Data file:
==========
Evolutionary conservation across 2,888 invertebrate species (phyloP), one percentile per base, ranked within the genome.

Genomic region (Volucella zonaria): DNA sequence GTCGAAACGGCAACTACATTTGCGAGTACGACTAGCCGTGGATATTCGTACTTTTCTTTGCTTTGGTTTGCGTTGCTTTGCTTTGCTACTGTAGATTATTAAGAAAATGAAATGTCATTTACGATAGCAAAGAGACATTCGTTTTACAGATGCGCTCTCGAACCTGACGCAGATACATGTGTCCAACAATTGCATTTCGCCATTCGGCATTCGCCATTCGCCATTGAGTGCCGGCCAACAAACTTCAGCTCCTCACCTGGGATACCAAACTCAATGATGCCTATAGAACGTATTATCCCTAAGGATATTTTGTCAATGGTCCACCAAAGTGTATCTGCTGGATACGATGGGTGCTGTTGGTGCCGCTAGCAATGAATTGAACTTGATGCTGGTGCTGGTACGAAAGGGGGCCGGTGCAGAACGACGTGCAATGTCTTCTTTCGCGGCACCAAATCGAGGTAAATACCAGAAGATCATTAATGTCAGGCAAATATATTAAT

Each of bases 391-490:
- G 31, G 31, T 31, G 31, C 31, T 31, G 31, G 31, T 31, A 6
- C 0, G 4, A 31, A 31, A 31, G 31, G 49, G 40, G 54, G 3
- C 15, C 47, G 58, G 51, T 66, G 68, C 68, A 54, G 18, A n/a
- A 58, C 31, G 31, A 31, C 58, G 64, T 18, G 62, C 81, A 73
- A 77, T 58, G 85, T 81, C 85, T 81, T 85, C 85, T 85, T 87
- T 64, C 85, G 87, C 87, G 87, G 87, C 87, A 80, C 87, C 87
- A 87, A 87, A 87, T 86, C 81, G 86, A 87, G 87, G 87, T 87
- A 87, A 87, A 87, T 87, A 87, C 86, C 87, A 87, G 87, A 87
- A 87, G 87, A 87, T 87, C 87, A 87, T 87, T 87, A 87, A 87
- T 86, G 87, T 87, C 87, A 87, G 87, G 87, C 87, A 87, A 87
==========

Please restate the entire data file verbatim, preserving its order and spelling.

Evolutionary conservation across 2,888 invertebrate species (phyloP), one percentile per base, ranked within the genome.

Genomic region (Volucella zonaria): DNA sequence GTCGAAACGGCAACTACATTTGCGAGTACGACTAGCCGTGGATATTCGTACTTTTCTTTGCTTTGGTTTGCGTTGCTTTGCTTTGCTACTGTAGATTATTAAGAAAATGAAATGTCATTTACGATAGCAAAGAGACATTCGTTTTACAGATGCGCTCTCGAACCTGACGCAGATACATGTGTCCAACAATTGCATTTCGCCATTCGGCATTCGCCATTCGCCATTGAGTGCCGGCCAACAAACTTCAGCTCCTCACCTGGGATACCAAACTCAATGATGCCTATAGAACGTATTATCCCTAAGGATATTTTGTCAATGGTCCACCAAAGTGTATCTGCTGGATACGATGGGTGCTGTTGGTGCCGCTAGCAATGAATTGAACTTGATGCTGGTGCTGGTACGAAAGGGGGCCGGTGCAGAACGACGTGCAATGTCTTCTTTCGCGGCACCAAATCGAGGTAAATACCAGAAGATCATTAATGTCAGGCAAATATATTAAT

Each of bases 391-490:
- G 31, G 31, T 31, G 31, C 31, T 31, G 31, G 31, T 31, A 6
- C 0, G 4, A 31, A 31, A 31, G 31, G 49, G 40, G 54, G 3
- C 15, C 47, G 58, G 51, T 66, G 68, C 68, A 54, G 18, A n/a
- A 58, C 31, G 31, A 31, C 58, G 64, T 18, G 62, C 81, A 73
- A 77, T 58, G 85, T 81, C 85, T 81, T 85, C 85, T 85, T 87
- T 64, C 85, G 87, C 87, G 87, G 87, C 87, A 80, C 87, C 87
- A 87, A 87, A 87, T 86, C 81, G 86, A 87, G 87, G 87, T 87
- A 87, A 87, A 87, T 87, A 87, C 86, C 87, A 87, G 87, A 87
- A 87, G 87, A 87, T 87, C 87, A 87, T 87, T 87, A 87, A 87
- T 86, G 87, T 87, C 87, A 87, G 87, G 87, C 87, A 87, A 87